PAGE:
Community Midwives of Thunder Bay encourages and supports families to explore choice of birthplace. Please ask questions and seek advice from your midwifery team at your prenatal appointments. For more information on choice of birthplace, please refer to the Association of Ontario Midwives at ontariomidwives.ca
Where you plan to deliver is a personal choice for every family. Once you have explored your options, our work as your midwifery team is to respect and facilitate your planned choice of birthplace. We always strive to create a warm, comforting, and supportive birth environment; one in which you and your family can feel confident and empowered to have the best birth experience possible.
Having your baby at home can be a wonderful, empowering choice if it is where you feel the most supported and comfortable. At home, you can choose to have family members or friends present at the birth, or choose to have a private birth experience shared with your birth partner. Since 1994, when midwifery was regulated in Ontario, midwives have attended over 25,000 home births, and continue to attend about 3,000 home births annually.
Midwifery clients planning a home birth:
- May feel safer and more comfortable giving birth at home
- May want to avoid medical pain management options while promoting unmedicated birth
- May not feel like travelling to the hospital before or home following the birth
- May enjoy the familiar and intimate settings of home
If you decide in labour that you would prefer to go to hospital, that is always an option. Likewise, some women planning hospital births decide to remain at home for delivery.
Research shows that home birth is as safe as hospital birth when attended by a skilled health care provider. Your primary midwife will monitor both you and your baby during your labour. A second midwife will arrive close to the end of your labour to take care of your baby once she or he is born. The range of pain relief options available to you will include massage, shower/bathing, and sterile water injections. The equipment that a midwife brings to a home birth is similar to the equipment in a community hospital. If it becomes medically necessary to go to the hospital during your labour, safe transport is arranged depending on the urgency of the situation. In order to facilitate emergency transport, all planned homebirths are registered through emergency medical services.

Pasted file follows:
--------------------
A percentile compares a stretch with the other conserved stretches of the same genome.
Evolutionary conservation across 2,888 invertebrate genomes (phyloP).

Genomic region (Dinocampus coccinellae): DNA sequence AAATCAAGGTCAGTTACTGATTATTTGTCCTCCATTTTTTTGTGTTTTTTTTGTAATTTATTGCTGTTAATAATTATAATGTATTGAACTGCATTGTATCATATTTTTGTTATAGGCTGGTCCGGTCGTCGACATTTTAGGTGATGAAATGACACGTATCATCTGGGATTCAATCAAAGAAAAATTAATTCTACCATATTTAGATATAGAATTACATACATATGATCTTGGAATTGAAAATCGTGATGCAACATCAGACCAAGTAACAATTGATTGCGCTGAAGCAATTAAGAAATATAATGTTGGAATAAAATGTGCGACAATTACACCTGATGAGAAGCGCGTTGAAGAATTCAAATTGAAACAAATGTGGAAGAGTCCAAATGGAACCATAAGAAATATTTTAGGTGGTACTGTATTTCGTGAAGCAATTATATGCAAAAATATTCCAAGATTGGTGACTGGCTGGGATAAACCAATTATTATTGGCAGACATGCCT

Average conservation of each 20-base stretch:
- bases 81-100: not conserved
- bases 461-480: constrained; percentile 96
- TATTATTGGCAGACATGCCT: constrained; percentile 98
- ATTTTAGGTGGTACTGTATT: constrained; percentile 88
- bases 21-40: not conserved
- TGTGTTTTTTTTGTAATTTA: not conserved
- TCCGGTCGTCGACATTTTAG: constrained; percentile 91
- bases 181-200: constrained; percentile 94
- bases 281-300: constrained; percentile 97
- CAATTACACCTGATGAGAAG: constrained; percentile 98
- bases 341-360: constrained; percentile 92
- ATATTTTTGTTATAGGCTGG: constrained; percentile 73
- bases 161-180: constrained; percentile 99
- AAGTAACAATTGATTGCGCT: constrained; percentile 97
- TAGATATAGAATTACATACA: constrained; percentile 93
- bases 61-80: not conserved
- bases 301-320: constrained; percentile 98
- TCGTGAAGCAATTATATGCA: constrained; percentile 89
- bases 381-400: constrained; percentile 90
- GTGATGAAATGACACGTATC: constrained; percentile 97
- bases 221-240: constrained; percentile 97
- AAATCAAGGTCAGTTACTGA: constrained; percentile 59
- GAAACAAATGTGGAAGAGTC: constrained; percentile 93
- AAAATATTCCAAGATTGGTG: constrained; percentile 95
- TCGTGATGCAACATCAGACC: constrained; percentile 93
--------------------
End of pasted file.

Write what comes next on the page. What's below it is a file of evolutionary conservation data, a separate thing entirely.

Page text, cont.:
A home birth is not appropriate for all women. Your health during pregnancy and labour and your personal circumstances are considerations to discuss with your midwife when making this decision. Hospital birth, as a back-up for home births, is part of what makes home birth safe.
Home Birth Resources:
- The Facts About Homebirth in Ontario
- Home birth safety: CBC interview with Dr. Soo Downe, midwife
- Outcomes of planned place of birth: CMAJ Outcomes associated with planned place of birth among
women with low-risk pregnancies
- Home birth study: CMAJ Outcomes of planned home birth versus hospital birth
- Ontario home birth study: BIRTH magazine
- North American home birth study: BMJ Outcomes of planned home births with certified professional midwives
- Ina May Gaskin’s Guide to Childbirth, Ina May Gaskin 2003
- Birthing from Within, Pam England & Rob Horowitz, 1998
- Homebirth, Sheila Kitzinger 1991
Home birth supply list: (download)
- Digital oral thermometer
- Covering to protect carpets/mattress–consider plastic drop sheets or shower curtains from the Dollar Store
- Extra pillows, 2 sets of fitted sheets, two warm blankets for mom
- Bendable drinking straws
- Massage lotion or oil, lip balm
- Hot water bottle or rice bag
- 4-8 clean older wash cloths (for compresses) ·
- 6 large clean older towels (to dry mom or baby) ·
- 6-8 receiving blankets ·
- 2 medium bowls (1 if you are nauseous and 1 for the placenta) ·
- 2 large garbage bags · ·
- a roll of paper towels ·
- a flashlight and fresh supply of batteries ·
- 1 large pack of overnight sanitary pads (preferably not Always) ·
- A loose gown or comfortable pajamas to wear after the birth, preferably opening in front for skin-to-skin contact and ease of breastfeeding ·
- diapers, 2 newborn size baby hats, two onesies (undershirt) and two sleepers for baby
- hydrogen peroxide or “green” bleach (to remove blood stains if needed) ·
- car seat, health card, blankets and warm clothes for baby in case of transfer to hospital